How To Set Up a Pump Reliability Program - Do You Know When Your Pumps Will Fail Next?

June 10, 2019

Pump downtime is costly. Reviewing pump system reliability can improve plant productivity by reducing the frequency of outage, cost of repairs, and cost of lost production. An effective pump reliability program can also improve morale and safety. Creating an ongoing program is often simpler than it may seem. This was originally published in Pumps and Systems Magazine - January 2018.

A First Class Pump Reliability Program Simplified

Reviewing pump system reliability can improve profitability by reducing the frequency of outage, cost of repairs, and cost of lost production. An effective pump reliability program can also improve morale and safety. Creating an ongoing program can be made simpler with the right steps.

Find the Right Pumps for the NPSH

When implementing a pump reliability program, you will need an inventory of all pumps in facility, as well as TDH – total dynamic head calculations for the application each pump operates in (either on its own or within a pump system). Each pump should be evaluated to make sure it is appropriate for the flow, TDH and suction pressure where it is used. This article’s focus is on NPSH.

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NPSH (Net Positive Suction Head)measures absolute pressure in a liquid for the suction end of a pump application.

NPSHr (Net Positive Suction Head Required) measures NPSH required for the pump. For any given application, a certain NPSH is required or optimal (NPSHr) to avoid cavitation damage or reduction in pumping. Pump manufacturers supply a pump curve for any pump in your facility that indicates the NPSHr for the pump at a given capacity.

NPSHa (Net Positive Suction Head Available) measures NPSH available at the pump inlet. Technically, NPSHa provides “a measure of the pressure that stands between the liquid in its current state and the formation of vapor bubbles (boiling).” 1The NPSH available to a given pump is a function of atmospheric pressure, temperature, supply elevation, and the dynamics of pumping.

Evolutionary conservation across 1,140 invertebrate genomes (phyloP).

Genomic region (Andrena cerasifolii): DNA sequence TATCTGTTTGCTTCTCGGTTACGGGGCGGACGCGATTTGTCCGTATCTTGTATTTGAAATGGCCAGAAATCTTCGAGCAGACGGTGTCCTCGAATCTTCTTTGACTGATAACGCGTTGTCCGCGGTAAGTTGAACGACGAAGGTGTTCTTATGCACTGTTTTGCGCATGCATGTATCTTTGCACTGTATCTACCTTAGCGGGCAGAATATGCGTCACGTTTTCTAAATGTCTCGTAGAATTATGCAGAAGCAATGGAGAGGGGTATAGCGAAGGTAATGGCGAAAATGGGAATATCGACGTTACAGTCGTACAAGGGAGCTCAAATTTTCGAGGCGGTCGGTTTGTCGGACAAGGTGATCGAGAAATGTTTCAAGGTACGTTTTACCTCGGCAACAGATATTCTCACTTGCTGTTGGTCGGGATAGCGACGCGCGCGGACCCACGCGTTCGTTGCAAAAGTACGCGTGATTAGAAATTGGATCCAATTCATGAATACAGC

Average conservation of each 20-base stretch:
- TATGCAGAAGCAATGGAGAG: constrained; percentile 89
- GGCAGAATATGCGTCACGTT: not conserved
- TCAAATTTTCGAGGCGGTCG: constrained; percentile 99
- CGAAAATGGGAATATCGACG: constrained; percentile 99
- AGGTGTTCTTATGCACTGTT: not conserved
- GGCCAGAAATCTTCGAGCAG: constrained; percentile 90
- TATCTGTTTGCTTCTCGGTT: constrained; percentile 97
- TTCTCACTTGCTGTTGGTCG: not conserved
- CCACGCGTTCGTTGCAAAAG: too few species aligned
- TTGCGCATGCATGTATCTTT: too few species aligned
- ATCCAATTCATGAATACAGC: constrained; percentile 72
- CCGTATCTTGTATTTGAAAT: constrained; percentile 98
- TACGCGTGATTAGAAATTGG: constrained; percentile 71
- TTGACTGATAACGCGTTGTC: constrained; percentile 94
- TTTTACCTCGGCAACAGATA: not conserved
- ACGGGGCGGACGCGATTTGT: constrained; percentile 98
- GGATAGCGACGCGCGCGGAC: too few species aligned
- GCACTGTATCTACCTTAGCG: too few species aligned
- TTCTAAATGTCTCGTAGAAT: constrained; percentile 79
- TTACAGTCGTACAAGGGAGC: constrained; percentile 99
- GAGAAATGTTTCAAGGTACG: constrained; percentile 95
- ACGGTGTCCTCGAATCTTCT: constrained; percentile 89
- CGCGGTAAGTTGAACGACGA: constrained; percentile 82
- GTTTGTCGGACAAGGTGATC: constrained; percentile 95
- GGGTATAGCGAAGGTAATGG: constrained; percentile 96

When determining the NPSHa for a given pump, usually you use the “worst case scenario,” because the variables can be affected by rates of flow and weather conditions. NPSHa is roughly:

NPSHa = Atmospheric pressure (converted to head) + static head + surface pressure head - vapor pressure of your product - loss in the piping, valves, and fittings2

When selecting a pump, the NPSHr requirements of the pump need to be compatible with the NPSHa made available by the system in which the pump is installed.

  • A pump with excessive NPSHr requirements will operate inefficiently if the NPSHa is lower than the NPSHr of the pump.
  • A pump that requires more NPSH than the system has available will never operate properly, and is likely to suffer internal damage rather quickly.

To make sure you have the right pump for your system’s NPSHa, you usually want to factor in suction conditions and the variability of NPSHa under the potential range of operating conditions.

Identify Bad Actors

To improve overall pump reliability, and to increase a plant’s Mean Time Between Failure (MTBF), it is important to identify bad actors. You first need to define what “bad actors” means for your operation. Pumps that spend more time in repair than in service can obviously be called bad actors before any data is even collected. Beyond that, bad actors can be defined by some combination of repair cost and failure rate3, usually within acceptable reliability limits determined by management. For example, any pump that fails more than 3 times/year or requires more than $20,000 in repair costs in a 12-month period may be considered a bad actor.

Pumps NPSH

Make sure your NPSHa meets your NPSHr.